The CFCs are still important – as they resulted in the destruction of ozone by means of chemical reactions. However, global warming implies greater water vapor content in the atmosphere, which means that there is more water vapor that can be lofted into the stratosphere, and both methane and carbon dioxide appear to actually facilitate the transport of water vapor into the stratosphere (although apparently this is something which was not well-understood), chemical reactions involving methane will result in water vapor in the stratosphere, and the increased temperature differential between the stratosphere and troposphere will result in winds that loft water vapor into the stratosphere. Water vapor results in OH radicals which breakdown ozone.

    “Climate models show cooler stratospheric temperatures happen when there is more water vapor present, and water vapor also leads to the breakdown of ozone molecules,” Shindell said. According to satellite data, upper atmospheric temperatures around the world (20-35 miles high) have cooled between 5.4-10.8 degrees Fahrenheit over recent decades. The stratosphere is the typically dry layer of the atmosphere above the troposphere, where temperatures increase with height.

    When more water vapor works its way into the stratosphere, the water molecules can be broken down, releasing reactive molecules that can destroy ozone. Shindell noted that his global climate model agrees with satellite observations of the world’s stratospheric ozone levels when the water vapor factor is increased in the stratosphere over time. Shindell said, “If the trend of increasing stratospheric water vapor continues, it could increase future global warming and impede ozone stratospheric recovery.”

    Wetter Upper Atmosphere May Delay Global Ozone Recovery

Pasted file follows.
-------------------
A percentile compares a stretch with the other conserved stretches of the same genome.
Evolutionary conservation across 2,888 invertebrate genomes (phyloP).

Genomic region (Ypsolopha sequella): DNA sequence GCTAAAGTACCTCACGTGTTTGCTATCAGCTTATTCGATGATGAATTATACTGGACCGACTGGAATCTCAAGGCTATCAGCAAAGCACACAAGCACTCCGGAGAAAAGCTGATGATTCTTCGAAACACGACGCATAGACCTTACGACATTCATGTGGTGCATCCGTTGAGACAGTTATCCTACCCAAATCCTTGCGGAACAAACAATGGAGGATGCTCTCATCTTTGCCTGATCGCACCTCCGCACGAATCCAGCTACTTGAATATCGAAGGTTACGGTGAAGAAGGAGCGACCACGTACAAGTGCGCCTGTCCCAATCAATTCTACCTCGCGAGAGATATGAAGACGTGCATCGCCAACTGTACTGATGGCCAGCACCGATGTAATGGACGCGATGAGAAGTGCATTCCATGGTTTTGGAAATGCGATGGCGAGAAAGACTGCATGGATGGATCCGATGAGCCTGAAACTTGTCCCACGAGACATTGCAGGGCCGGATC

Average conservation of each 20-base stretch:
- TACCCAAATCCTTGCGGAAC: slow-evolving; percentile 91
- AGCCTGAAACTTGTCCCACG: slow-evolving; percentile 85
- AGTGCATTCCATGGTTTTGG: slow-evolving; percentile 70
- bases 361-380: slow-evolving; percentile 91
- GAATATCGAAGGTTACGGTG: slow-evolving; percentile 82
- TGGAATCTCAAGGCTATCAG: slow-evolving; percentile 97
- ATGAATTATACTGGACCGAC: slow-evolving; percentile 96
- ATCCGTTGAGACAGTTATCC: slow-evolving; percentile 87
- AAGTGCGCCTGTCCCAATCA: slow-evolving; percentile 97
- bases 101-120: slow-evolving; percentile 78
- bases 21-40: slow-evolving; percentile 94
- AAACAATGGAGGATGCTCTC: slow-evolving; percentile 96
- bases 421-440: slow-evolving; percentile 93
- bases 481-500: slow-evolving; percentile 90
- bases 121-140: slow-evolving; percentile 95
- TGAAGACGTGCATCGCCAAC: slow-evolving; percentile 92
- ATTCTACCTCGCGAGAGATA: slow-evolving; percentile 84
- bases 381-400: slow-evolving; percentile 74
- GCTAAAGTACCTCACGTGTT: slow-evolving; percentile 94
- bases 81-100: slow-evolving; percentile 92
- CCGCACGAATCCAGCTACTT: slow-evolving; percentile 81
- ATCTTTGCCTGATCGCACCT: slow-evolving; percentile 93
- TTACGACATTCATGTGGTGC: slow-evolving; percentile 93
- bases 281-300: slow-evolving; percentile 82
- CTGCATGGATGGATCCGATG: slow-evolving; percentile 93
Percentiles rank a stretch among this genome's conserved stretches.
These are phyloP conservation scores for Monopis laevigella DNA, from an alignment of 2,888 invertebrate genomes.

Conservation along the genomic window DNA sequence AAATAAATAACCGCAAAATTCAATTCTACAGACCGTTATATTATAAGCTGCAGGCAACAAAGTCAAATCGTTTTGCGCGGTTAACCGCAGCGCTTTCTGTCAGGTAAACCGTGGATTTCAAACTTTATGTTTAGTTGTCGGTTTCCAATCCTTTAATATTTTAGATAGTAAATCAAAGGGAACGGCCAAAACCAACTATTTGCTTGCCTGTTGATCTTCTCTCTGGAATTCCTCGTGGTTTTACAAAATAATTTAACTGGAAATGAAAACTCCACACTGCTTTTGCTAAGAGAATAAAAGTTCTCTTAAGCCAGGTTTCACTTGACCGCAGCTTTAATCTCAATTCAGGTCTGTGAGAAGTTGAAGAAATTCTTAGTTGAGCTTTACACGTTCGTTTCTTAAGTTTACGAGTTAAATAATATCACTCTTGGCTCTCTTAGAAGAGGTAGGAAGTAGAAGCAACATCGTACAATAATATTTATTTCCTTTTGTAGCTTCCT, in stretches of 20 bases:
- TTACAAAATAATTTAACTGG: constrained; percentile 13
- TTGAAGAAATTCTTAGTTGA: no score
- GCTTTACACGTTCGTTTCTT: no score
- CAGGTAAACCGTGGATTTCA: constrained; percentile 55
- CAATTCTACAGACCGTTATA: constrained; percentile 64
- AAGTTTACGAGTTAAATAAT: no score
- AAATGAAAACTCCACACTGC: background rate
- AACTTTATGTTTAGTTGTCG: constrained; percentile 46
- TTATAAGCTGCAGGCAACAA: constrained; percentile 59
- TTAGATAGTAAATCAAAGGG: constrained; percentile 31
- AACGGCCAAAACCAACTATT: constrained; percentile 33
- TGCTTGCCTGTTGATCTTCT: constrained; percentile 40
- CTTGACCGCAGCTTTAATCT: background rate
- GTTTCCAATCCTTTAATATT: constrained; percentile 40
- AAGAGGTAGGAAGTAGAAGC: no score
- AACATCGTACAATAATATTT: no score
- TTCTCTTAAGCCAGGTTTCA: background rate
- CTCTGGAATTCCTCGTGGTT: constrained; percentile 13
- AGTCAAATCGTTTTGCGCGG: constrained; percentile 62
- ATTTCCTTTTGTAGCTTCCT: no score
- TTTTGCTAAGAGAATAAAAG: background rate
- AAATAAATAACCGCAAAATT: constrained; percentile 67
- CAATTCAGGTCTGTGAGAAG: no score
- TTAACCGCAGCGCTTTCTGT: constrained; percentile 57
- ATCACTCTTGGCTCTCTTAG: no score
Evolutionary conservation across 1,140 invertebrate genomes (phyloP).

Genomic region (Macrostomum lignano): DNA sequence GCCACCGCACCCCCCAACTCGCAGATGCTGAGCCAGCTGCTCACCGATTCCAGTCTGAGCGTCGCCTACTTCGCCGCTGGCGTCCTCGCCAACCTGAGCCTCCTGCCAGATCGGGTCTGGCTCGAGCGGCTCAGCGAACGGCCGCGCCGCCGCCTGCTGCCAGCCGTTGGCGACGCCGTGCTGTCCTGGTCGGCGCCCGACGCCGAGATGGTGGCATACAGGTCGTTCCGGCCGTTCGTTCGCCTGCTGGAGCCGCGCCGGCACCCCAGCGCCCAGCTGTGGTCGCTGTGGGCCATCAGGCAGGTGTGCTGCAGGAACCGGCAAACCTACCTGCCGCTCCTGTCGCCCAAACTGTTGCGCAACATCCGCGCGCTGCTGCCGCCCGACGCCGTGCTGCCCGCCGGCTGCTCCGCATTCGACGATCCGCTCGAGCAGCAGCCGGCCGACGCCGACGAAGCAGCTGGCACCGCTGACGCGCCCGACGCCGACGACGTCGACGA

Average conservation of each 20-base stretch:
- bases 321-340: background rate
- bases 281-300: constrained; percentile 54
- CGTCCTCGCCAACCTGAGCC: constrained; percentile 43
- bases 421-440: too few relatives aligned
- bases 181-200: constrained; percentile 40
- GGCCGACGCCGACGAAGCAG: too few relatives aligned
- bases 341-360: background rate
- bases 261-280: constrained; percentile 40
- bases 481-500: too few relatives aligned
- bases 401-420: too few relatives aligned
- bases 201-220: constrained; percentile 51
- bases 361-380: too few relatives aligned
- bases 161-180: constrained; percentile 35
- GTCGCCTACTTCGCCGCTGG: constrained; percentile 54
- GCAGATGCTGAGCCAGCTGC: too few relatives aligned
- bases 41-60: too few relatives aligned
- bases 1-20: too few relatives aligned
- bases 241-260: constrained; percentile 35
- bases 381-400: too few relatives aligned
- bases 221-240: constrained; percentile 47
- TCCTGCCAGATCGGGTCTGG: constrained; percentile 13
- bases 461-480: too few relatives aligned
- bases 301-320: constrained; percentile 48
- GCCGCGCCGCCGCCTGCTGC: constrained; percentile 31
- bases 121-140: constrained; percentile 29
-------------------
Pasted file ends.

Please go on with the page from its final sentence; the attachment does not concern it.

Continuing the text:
Apr. 17, 2001
    http://www.giss.nasa.gov/research/news/20010417/

    As noted in the essay, there tends to be positive feedback between global warming and ozone depletion. But either can get started through separate processes. So its vice versa and versa vice.

    Incidentally, there is another way that global warming can lead to ozone depletion, one which involves a biological component, but probably best to leave that for another time.

  17. 167
    Timothy Chase says:

    ChrisC (#165) wrote:

    Both these circulations have the effect of insulating Antartica from the environment around it. Not completely, but heat and mass transfer with the rest of the global atomsphere and ocean is slowed significantly. These circulations go some way to explaining why Antartica has not warmed at the same rate as the atmosphere globally.

    Antarctica used to be nearly tropical when a land bridge still existed between South America and the West Antarctic Peninsula as the Antarctic was warmed by the circulation of water around South America. Once that bridge was gone, ocean circulation reorganized resulting in the oceanic circumpolar circulation. No doubt the atmosphere followed suite. The circumpolar circulation greatly reduced heat exchange between Antarctica and the rest of the world, plunging it into the deep freeze that exists today.

    But with global warming, nearly all of the Southern Ocean is warming with the rest of the world, as are large parts of the interior continent, with melts even further south than 85 degrees latitude.

  18. 168
    Rod B says:

    dhogaza (163): It probably is just a minor point,… but the GW cause of ozone depletion is seemingly odd if not incredible. The ESS News post sounded like a full bowl of hyperbolic soup with all of the correct 2000 talking points, and so not very credible, at least in scientific detail. Even so, the average global tropospheric temperature went up how much in the last decade or even two (2-3 tenths max maybe), which made the average stratospheric temperature drop how much — to cause such an impact on ozone production?? Seems like quite a stretch to me.

    David (164), your post seems to imply that GHG (and presumably the follow-on GW), like methane tend to increase ozone. Or did I get confused?

  19. 169
    Rod B says: